Daily Independent (Ashland, KY)

Opinion

October 29, 2013

United effort

Beshear, Rogers seek ways to improve region’s economy

ASHLAND — Gov. Steve Beshear and 5th District U.S. Rep. Hal Rogers have joined hands in a bipartisan effort to find ways to bolster the economy of eastern Kentucky. With the loss of thousands of coal jobs and the planned 2015 closing of much of the Big Sandy Power Plant near Louisa, the timing could not be better for a renewed effort on regional economic development.

Beshear, who is in the midst of his second and final four-year term as governor, and Rogers, a Republican and dean of Kentucky’s congressional delegation, have called  a summit of public and private sector leaders to find solutions to problems the region faces. It will be Dec. 9 at the Eastern Kentucky Exposition Center in Pikeville.

We applaud the latest effort and hope it leads to finding new ways to strengthen and diversify this region’s economy that is overly dependent on coal. With coal sales dropping rapidly as industries shift to other more environmentally friendly types of fuel, the need for this region to broaden its economic base has never been greater. While coal has always had its ups and downs, there is a great chance the coal industry will never completely recover from its current slump. Indeed, even though this region still has a plentiful supply of coal, some already have written the obituary for the coal industry in eastern Kentucky

Beshear and Rogers have dubbed their joint effort SOAR, Shaping Our Appalachian Region.

The one-day summit may be an excellent way to get the new effort started, but the real success of the new initiative will be depend on what happens after the summit. This region has a long history of bringing together area residents to talk about our problems and what we can do about them. The problem is too many potentially good ideas have never gotten past the talking stage.

The annual East Kentucky Leadership Conference has been tallying about the region’s problems for nearly 30 years, but many of the same problems they were talking about in 1985 still exist today with only marginal improvements. Kentucky Power Co. is funding an extensive economic development effort in four counties, but in a recent meeting at Jenny Wiley State Resort Park, there was only a handful of elected leaders present.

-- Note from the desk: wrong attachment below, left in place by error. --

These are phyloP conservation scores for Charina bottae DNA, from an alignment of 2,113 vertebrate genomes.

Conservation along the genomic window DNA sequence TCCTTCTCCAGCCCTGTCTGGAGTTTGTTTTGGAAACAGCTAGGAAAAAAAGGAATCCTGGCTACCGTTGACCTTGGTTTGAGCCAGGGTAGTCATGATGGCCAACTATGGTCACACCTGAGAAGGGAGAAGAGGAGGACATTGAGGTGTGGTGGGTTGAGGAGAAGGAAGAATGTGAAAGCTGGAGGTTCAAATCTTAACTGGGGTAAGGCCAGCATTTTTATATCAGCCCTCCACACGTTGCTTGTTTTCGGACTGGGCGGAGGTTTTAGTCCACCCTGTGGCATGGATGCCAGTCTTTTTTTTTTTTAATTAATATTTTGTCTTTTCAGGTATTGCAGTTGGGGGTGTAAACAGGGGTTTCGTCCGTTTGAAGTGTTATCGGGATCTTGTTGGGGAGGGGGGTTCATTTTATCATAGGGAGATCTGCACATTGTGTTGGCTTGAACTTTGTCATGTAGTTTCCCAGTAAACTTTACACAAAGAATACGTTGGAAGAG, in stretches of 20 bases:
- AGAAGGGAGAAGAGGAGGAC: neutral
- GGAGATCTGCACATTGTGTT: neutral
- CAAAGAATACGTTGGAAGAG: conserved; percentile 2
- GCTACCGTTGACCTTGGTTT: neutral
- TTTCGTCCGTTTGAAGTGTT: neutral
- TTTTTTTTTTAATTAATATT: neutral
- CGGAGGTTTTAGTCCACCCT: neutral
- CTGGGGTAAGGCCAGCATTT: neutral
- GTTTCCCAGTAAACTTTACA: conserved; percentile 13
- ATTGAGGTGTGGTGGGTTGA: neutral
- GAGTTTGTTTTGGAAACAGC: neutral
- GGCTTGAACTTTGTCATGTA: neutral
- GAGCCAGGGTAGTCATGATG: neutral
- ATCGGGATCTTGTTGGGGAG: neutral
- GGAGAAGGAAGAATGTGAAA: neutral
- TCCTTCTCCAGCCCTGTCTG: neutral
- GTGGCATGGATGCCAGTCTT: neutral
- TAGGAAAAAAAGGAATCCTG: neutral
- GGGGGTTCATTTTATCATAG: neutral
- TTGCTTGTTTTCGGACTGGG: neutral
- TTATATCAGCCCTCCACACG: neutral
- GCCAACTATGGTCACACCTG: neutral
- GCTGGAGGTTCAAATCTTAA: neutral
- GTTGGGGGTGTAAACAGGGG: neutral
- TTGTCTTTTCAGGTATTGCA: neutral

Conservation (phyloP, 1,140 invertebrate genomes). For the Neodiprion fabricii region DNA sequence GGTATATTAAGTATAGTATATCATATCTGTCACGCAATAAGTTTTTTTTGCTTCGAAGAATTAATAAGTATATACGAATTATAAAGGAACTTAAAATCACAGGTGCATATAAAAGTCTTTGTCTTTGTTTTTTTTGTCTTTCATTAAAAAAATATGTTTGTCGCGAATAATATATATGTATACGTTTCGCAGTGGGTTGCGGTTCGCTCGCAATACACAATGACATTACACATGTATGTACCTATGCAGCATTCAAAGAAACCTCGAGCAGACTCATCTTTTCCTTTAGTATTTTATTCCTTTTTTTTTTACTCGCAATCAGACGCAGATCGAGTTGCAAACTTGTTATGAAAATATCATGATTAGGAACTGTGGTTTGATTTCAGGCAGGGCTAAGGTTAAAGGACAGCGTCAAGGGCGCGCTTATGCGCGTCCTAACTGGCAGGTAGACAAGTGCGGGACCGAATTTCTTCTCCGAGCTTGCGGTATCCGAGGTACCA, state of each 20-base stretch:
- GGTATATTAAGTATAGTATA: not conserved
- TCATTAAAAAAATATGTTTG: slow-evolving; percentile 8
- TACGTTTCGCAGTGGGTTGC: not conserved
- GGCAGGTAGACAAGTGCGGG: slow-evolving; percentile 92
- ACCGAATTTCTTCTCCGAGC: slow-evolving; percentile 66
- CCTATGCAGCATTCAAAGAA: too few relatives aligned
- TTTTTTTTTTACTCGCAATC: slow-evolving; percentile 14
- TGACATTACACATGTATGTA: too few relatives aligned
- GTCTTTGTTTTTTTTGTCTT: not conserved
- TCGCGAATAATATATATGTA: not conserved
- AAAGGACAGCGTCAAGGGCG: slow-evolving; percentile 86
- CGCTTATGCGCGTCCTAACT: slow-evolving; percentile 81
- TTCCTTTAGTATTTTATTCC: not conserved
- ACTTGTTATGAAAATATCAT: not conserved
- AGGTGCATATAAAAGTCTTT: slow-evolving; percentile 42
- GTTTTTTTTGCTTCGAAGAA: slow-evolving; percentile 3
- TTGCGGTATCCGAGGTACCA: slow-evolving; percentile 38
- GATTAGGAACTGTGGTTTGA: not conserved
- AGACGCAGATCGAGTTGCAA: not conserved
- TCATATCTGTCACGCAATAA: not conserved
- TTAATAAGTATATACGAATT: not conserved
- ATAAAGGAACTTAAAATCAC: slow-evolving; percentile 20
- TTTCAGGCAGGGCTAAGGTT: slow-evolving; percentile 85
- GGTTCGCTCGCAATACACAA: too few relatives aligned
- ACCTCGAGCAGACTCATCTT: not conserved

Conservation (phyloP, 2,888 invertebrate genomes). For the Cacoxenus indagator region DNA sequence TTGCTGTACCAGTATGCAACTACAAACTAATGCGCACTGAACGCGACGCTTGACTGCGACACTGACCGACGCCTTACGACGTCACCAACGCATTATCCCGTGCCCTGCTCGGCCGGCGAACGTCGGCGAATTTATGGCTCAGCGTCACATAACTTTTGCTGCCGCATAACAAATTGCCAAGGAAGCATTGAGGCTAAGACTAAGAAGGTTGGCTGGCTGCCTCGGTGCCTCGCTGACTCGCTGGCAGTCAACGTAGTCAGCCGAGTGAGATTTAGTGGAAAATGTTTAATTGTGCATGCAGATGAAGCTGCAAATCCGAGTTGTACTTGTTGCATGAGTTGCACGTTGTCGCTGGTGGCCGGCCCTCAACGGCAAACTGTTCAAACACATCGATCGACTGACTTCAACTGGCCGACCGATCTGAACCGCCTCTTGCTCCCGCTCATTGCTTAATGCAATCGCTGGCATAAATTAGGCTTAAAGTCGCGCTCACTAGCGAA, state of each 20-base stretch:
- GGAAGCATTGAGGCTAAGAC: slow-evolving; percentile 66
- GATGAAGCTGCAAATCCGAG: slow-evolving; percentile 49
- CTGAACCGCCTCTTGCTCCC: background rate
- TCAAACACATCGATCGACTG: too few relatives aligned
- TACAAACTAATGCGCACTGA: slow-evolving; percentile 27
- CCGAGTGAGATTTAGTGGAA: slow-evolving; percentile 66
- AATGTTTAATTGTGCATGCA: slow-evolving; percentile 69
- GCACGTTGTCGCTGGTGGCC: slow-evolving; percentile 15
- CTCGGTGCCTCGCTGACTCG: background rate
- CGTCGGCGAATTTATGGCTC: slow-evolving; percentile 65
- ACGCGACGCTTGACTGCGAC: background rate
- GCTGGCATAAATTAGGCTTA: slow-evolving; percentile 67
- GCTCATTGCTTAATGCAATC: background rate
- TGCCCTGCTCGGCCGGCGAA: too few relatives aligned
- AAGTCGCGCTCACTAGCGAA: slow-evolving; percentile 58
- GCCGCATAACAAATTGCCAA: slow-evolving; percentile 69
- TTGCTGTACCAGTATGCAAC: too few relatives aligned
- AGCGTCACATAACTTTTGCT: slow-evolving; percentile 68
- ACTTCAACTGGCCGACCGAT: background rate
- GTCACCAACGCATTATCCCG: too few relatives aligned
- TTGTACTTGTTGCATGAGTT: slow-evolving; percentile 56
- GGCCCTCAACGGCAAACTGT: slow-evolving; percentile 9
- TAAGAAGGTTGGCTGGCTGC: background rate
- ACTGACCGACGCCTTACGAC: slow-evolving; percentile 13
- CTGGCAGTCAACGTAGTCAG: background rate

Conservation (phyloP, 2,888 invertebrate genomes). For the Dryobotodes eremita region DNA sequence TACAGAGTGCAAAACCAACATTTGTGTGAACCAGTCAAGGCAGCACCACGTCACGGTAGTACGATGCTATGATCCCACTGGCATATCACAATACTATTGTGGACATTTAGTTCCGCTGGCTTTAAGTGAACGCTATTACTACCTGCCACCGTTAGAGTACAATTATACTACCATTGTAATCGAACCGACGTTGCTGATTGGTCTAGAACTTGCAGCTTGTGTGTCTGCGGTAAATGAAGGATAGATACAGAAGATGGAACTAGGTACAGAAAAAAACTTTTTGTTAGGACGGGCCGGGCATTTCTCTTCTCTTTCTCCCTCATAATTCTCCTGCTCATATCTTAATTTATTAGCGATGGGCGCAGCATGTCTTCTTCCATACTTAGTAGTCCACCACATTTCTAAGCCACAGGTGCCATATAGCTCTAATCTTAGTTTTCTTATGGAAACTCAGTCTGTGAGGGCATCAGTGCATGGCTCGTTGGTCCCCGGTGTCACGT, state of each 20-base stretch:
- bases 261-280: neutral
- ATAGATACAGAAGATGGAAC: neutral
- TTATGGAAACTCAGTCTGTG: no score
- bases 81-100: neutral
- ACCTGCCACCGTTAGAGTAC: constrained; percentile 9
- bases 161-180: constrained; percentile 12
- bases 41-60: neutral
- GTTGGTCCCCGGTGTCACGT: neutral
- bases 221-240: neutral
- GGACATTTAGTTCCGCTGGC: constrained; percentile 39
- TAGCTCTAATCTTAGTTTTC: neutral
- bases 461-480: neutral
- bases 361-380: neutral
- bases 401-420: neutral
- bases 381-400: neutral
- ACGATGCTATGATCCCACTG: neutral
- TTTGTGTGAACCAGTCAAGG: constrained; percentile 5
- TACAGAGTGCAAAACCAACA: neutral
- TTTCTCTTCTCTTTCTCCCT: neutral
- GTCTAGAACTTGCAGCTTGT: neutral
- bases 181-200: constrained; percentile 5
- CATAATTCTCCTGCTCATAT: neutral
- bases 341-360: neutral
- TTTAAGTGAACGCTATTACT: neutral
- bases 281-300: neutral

It is good to have events like the Dec. 9 summit to bring leaders together to talk about regional problems, but the key is to turn all that talk into action. To do that, locl leaders are going to have to have a vision that extends beyond the county line and past the next election.

Beshear, who is in the midst of his second and final four-year term as governor, and Rogers, a Republican and dean of Kentucky’s congressional delegation, have called  a summit of public and private sector leaders to find solutions to problems the region faces. It will be Dec. 9 at the Eastern Kentucky Exposition Center in Pikeville.

We applaud the latest effort and hope it leads to finding new ways to strengthen and diversify this region’s economy that is overly dependent on coal. With coal sales dropping rapidly as industries shift to other more environmentally friendly types of fuel, the need for this region to broaden its economic base has never been greater. While coal has always had its ups and downs, there is a great chance the coal industry will never completely recover from its current slump. Indeed, even though this region still has a plentiful supply of coal, some already have written the obituary for the coal industry in eastern Kentucky

Beshear and Rogers have dubbed their joint effort SOAR, Shaping Our Appalachian Region.

The one-day summit may be an excellent way to get the new effort started, but the real success of the new initiative will be depend on what happens after the summit. This region has a long history of bringing together area residents to talk about our problems and what we can do about them. The problem is too many potentially good ideas have never gotten past the talking stage.

The annual East Kentucky Leadership Conference has been tallying about the region’s problems for nearly 30 years, but many of the same problems they were talking about in 1985 still exist today with only marginal improvements. Kentucky Power Co. is funding an extensive economic development effort in four counties, but in a recent meeting at Jenny Wiley State Resort Park, there was only a handful of elected leaders present.

It is good to have events like the Dec. 9 summit to bring leaders together to talk about regional problems, but the key is to turn all that talk into action. To do that, locl leaders are going to have to have a vision that extends beyond the county line and past the next election.

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